Clinical Trials

This information is useful for children, adults, and older adults
A volunteer for a clinical trial shakes a doctor's hand.

It seems like every time you turn on the TV, there is an advertisement for a new medication, procedure, or treatment. But the process of drug approval (and availability) is a long and complicated one. Right now, researchers are studying thousands of new drugs and treatments for cancer and other conditions, such as diabetes, lupus, and asthma. These new treatment approaches are tested, both in and out of the laboratory, to see if and how they work in a select group of people. These closely monitored tests are called clinical trials.

Every new medication, procedure, and treatment that doctors use in the general population must first undergo a series of clinical trials before receiving the required Food and Drug Administration (FDA) approval.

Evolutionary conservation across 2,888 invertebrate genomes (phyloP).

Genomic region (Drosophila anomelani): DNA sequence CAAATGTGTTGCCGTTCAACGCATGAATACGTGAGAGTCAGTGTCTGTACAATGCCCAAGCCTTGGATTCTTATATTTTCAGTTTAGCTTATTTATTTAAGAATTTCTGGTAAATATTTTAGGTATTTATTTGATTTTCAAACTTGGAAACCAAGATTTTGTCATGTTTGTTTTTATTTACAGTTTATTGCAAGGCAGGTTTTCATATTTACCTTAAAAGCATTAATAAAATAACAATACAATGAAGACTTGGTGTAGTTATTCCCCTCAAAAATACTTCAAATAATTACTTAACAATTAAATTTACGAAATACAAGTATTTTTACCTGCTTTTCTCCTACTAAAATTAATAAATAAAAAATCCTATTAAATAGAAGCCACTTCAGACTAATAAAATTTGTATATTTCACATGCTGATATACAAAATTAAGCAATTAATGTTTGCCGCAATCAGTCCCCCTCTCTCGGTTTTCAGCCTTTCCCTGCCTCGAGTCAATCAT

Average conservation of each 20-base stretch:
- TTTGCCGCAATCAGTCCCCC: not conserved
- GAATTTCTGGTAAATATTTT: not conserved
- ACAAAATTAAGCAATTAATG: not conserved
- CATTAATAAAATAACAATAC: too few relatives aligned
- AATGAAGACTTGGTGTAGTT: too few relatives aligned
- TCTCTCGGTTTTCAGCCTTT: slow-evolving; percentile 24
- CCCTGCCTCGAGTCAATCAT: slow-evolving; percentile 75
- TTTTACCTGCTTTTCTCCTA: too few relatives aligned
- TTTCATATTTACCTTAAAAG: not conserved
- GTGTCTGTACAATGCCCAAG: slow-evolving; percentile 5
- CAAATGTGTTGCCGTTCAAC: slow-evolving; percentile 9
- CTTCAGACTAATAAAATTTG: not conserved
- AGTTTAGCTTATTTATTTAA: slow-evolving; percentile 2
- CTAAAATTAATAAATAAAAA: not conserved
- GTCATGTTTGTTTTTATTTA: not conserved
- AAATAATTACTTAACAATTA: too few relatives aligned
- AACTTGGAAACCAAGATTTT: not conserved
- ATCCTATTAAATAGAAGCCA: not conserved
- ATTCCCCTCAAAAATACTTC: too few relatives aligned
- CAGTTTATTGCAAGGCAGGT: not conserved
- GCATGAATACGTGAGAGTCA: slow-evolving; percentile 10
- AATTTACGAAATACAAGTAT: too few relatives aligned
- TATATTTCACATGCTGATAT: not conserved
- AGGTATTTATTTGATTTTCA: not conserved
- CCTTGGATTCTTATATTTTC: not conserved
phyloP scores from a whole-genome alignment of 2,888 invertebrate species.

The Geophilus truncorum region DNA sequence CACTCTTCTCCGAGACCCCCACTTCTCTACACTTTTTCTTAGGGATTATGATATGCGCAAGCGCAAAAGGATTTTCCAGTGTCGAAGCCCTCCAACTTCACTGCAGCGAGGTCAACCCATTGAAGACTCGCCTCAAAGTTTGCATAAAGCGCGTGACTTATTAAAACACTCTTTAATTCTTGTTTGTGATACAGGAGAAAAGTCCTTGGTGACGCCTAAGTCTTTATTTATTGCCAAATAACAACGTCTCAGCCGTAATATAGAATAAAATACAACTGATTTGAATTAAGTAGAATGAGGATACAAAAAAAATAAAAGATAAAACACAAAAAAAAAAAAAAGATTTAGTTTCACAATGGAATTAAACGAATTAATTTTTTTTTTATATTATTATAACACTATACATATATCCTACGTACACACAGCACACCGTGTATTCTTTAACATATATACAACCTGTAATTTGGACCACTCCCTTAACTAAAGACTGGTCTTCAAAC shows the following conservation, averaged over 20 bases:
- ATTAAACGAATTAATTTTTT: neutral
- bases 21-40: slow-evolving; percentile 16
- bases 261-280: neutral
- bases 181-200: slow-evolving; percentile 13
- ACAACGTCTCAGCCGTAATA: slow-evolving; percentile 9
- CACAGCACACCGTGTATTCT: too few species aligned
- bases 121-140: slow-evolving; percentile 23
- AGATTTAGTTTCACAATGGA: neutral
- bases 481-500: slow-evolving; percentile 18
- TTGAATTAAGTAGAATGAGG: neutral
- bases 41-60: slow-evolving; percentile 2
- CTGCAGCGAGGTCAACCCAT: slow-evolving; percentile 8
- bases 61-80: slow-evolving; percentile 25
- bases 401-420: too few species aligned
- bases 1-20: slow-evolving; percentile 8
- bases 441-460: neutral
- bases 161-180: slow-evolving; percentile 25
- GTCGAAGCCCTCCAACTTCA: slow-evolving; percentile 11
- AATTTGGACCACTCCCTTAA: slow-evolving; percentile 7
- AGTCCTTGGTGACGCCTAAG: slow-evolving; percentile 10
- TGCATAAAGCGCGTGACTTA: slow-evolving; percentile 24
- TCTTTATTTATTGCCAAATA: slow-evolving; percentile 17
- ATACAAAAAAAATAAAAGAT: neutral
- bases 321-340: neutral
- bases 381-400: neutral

“Clinical trials help us find out if a promising new treatment is safe and effective for patients,” says Pat LoRusso, DO, who is the director of Yale Cancer Center at Smilow Cancer Hospital’s Early Phase Clinical Trials Program.  

People who volunteer for clinical trials benefit from cutting-edge treatments not available elsewhere. They also become part of an effort to advance medicine, helping future patients to receive newer, better treatments, she says.